Renewable energy is great, but there are also negative side effects. Duke Energy Renewables announced that it settled with the Department of Justice over the death of 14 golden eagles in the past three years. The eagle deaths and other migratory birds happened at two of Duke Energy’s wind generation sites in Wyoming.
Federal fines and restitution are in the sum of $1 million. These funds will go to the North American Wetlands Conservation Fund, the Wyoming Game & Fish Department, the National Fish and Wildlife Foundation and The Conservation Fund.
“Our goal is to provide the benefits of wind energy in the most environmentally responsible way possible,” said Greg Wolf, president of Duke Energy Renewables. “We deeply regret the impacts to golden eagles at two of our wind facilities. We have always self reported all incidents, and from the time we discovered the first fatality, we’ve been working closely with the Fish and Wildlife Service to take proactive steps to correct the problem.”
Duke Energy implemented the following measures to protect birds at their wind mills.
Installing and testing new radar technology to assist in the detection of airborne eagles on or near the site, which was developed from the same technology used in Afghanistan to monitor incoming missiles
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Instituting a curtailment program using field biologists, who radio for turbines to be temporarily shut down upon sighting an eagle in the vicinity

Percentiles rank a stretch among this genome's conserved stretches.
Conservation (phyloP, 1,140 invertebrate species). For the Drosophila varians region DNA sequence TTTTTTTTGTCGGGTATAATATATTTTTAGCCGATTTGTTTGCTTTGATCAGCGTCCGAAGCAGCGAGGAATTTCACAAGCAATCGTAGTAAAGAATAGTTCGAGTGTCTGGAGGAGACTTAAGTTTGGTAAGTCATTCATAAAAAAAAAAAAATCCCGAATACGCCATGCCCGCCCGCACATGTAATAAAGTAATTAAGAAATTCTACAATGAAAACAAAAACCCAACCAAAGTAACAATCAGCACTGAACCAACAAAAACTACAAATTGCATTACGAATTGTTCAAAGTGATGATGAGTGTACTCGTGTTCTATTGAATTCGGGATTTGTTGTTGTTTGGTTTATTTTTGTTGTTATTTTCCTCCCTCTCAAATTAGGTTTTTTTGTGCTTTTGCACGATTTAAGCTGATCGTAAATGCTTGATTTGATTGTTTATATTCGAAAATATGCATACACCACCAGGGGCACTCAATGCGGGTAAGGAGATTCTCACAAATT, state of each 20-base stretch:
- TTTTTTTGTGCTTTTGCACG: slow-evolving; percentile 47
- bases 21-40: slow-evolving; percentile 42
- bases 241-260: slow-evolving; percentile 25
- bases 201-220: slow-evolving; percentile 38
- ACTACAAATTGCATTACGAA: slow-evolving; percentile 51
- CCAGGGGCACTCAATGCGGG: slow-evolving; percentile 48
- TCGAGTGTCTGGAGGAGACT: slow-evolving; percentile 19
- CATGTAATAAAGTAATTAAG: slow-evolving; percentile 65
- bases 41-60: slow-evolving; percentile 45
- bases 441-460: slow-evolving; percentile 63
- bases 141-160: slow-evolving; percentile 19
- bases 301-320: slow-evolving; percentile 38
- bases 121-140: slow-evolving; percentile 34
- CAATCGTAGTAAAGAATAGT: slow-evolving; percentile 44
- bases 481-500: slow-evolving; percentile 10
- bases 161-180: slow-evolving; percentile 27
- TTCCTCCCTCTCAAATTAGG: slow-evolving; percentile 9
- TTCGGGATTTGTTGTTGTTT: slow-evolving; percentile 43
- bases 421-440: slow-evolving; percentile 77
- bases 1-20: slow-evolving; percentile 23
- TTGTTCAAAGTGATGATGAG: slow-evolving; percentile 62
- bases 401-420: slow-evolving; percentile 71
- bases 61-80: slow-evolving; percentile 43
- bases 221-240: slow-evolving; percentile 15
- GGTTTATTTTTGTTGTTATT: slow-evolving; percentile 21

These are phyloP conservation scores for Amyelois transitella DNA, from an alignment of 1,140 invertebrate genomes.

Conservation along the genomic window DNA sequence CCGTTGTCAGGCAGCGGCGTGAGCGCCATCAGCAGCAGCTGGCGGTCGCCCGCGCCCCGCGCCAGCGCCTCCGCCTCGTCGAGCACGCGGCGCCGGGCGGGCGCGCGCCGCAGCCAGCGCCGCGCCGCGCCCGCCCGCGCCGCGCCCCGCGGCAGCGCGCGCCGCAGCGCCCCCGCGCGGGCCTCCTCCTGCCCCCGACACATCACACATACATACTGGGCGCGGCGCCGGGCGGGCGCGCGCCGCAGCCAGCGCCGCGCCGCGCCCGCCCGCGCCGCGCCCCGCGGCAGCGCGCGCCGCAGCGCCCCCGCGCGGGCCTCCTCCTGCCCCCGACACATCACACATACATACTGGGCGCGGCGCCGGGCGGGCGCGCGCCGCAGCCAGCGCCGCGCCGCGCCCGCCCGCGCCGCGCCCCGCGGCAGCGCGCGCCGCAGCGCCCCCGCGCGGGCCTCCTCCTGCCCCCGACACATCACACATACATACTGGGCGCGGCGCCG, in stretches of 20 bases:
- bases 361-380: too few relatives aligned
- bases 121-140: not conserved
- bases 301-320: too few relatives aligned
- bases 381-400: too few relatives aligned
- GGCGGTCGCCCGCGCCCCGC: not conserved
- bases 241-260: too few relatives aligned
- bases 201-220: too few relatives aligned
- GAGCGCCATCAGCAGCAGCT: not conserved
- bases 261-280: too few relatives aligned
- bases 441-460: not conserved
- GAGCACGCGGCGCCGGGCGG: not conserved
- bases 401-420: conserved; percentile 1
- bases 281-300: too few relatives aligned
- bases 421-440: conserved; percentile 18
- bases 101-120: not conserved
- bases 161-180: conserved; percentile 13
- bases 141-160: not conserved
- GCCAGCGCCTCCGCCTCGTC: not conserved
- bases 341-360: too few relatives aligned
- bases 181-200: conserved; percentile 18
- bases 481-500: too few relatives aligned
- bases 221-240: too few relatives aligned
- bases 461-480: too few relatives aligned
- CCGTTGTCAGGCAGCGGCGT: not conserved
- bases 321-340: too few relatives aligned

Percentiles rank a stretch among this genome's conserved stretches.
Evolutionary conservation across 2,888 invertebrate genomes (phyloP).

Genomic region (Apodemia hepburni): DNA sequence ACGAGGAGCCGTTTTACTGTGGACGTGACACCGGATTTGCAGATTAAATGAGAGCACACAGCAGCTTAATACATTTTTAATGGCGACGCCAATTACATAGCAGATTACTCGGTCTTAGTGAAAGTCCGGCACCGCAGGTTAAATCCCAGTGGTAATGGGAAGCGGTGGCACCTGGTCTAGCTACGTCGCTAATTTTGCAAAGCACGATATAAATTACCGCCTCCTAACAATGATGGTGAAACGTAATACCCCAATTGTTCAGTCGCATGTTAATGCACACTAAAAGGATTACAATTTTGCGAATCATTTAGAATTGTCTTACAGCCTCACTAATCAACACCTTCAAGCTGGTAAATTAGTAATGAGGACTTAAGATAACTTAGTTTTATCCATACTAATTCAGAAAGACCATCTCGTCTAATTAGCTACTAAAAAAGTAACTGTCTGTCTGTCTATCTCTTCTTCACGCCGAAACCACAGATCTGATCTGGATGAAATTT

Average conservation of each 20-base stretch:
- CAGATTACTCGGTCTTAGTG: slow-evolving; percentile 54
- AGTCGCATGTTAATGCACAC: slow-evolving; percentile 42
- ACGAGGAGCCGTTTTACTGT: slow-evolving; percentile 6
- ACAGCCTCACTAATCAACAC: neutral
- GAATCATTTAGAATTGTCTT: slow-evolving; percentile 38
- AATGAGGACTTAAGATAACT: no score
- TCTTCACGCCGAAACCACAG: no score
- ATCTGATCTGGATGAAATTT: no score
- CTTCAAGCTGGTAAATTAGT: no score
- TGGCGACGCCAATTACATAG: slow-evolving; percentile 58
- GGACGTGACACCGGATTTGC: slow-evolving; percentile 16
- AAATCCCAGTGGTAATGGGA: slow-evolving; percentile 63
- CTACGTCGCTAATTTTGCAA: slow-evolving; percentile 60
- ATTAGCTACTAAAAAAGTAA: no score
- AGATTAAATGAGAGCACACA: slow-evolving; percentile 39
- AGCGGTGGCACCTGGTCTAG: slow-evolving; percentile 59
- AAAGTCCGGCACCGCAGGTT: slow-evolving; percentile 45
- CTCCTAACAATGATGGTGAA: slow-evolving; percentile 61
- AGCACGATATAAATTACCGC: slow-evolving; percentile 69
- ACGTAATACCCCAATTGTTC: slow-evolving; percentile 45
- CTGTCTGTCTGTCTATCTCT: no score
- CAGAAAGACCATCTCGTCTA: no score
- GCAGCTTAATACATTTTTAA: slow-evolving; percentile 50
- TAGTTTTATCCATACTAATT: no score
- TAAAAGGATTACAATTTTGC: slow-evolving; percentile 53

Further curtailing turbines during periods of high eagle flight activity
Instituting migratory bird training programs for wind technicians and developing a reporting system to track any findings related to avian populations on the sites
Continuing to voluntarily report to the U.S. Fish and Wildlife Service (USFWS) all eagle and migratory bird mortalities and meeting with the agency regularly to discuss adaptive management measures to reduce avian mortality.
“Top of the World and Campbell Hill were some of the first wind sites we brought into service, during a period when our company’s and the wind industry’s understanding of eagle impacts at wind farms was still evolving,” said Tim Hayes, environmental development director at Duke Energy Renewables. “The development of these sites from 2007 to 2009 was before the release of the USFWS wind energy guidelines or its eagle conservation plan guidance.
So let's hope the eagle deaths at wind mills is a thing of the past.